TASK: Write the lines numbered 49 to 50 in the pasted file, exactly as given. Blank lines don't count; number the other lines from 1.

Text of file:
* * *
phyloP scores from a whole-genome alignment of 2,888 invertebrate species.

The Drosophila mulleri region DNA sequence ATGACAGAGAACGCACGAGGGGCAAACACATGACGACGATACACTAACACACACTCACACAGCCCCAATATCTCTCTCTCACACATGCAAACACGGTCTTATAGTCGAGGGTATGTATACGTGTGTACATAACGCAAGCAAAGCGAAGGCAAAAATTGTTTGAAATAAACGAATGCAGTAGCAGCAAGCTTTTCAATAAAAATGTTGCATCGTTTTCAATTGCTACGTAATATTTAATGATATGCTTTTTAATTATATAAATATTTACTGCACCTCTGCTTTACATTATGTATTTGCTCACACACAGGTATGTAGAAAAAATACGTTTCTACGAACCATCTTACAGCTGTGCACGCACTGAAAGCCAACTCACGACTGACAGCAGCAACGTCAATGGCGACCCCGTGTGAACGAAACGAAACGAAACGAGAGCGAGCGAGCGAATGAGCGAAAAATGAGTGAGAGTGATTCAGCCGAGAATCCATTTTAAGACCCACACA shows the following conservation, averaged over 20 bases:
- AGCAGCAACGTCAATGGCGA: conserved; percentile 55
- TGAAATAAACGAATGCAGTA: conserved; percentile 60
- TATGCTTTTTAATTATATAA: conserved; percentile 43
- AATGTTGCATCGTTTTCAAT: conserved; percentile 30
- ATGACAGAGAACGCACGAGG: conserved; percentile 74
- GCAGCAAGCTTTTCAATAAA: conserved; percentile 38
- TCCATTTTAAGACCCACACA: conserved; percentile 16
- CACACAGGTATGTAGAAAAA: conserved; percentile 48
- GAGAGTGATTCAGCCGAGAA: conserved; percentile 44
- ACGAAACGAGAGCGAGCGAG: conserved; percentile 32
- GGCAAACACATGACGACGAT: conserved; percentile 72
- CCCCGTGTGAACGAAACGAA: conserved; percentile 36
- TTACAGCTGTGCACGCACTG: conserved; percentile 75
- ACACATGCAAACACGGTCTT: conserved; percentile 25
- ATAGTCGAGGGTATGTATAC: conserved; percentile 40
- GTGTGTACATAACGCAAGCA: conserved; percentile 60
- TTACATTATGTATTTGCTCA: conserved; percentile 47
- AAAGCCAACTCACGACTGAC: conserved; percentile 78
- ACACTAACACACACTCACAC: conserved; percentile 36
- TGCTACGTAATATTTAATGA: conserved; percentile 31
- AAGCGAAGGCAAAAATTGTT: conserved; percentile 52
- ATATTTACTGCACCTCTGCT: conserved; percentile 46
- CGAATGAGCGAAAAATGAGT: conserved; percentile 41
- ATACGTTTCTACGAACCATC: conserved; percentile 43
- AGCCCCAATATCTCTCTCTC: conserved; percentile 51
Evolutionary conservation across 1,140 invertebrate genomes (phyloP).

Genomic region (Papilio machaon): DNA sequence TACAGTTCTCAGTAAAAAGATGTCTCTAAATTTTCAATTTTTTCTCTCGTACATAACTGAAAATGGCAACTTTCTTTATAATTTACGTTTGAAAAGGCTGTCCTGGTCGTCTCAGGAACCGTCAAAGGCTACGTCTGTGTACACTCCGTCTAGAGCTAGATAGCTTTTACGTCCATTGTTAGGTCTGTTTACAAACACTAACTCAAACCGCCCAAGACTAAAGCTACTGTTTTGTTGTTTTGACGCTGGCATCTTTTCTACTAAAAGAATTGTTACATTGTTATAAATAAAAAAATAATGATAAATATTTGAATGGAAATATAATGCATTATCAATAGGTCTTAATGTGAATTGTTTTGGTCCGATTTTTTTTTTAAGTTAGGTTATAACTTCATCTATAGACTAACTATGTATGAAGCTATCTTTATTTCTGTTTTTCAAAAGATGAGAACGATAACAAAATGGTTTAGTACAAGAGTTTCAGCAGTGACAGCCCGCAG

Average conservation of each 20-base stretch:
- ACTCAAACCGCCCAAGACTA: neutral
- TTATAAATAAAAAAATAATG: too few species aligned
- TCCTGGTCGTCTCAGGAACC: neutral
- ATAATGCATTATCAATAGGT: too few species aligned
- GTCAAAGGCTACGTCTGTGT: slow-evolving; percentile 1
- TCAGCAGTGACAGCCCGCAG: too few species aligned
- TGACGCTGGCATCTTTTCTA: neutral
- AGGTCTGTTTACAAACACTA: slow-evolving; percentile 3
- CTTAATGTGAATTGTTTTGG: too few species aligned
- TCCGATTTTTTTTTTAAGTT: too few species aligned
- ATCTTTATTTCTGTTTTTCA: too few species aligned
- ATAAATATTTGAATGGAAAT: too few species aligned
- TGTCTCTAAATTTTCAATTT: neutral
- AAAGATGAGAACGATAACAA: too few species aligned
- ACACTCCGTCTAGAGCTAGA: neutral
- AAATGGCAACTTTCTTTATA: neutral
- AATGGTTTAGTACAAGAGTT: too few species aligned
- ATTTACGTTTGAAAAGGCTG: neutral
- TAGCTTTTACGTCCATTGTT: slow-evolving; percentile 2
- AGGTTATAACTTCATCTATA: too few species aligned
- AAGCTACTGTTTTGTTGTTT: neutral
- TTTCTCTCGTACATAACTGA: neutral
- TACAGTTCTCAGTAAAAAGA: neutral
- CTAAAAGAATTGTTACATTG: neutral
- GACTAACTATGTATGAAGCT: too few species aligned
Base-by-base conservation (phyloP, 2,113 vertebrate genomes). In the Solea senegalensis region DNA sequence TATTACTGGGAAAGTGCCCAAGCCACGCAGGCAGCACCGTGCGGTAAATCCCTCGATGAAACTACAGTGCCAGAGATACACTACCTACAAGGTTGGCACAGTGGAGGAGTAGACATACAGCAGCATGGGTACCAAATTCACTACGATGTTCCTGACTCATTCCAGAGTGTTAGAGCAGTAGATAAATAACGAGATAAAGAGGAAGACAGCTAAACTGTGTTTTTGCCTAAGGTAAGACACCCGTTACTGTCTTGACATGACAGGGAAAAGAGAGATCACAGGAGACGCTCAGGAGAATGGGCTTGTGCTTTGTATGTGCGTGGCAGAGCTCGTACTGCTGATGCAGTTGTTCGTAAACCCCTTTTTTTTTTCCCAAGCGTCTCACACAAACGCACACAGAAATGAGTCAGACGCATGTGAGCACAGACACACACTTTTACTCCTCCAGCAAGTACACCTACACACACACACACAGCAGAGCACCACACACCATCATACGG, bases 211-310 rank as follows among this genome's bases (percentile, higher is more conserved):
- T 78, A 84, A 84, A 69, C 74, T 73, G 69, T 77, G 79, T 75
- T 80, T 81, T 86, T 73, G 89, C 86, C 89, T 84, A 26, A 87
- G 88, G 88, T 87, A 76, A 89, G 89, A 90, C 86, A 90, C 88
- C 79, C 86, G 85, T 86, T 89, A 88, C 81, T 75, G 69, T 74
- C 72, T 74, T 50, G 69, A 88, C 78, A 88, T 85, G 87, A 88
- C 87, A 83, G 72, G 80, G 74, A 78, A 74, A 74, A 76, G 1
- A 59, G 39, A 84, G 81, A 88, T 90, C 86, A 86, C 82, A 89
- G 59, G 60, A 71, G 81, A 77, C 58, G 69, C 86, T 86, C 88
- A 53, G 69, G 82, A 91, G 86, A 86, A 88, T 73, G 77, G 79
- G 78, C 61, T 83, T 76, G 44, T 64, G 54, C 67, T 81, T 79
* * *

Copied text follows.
- TAGCTTTTACGTCCATTGTT: slow-evolving; percentile 2
- AGGTTATAACTTCATCTATA: too few species aligned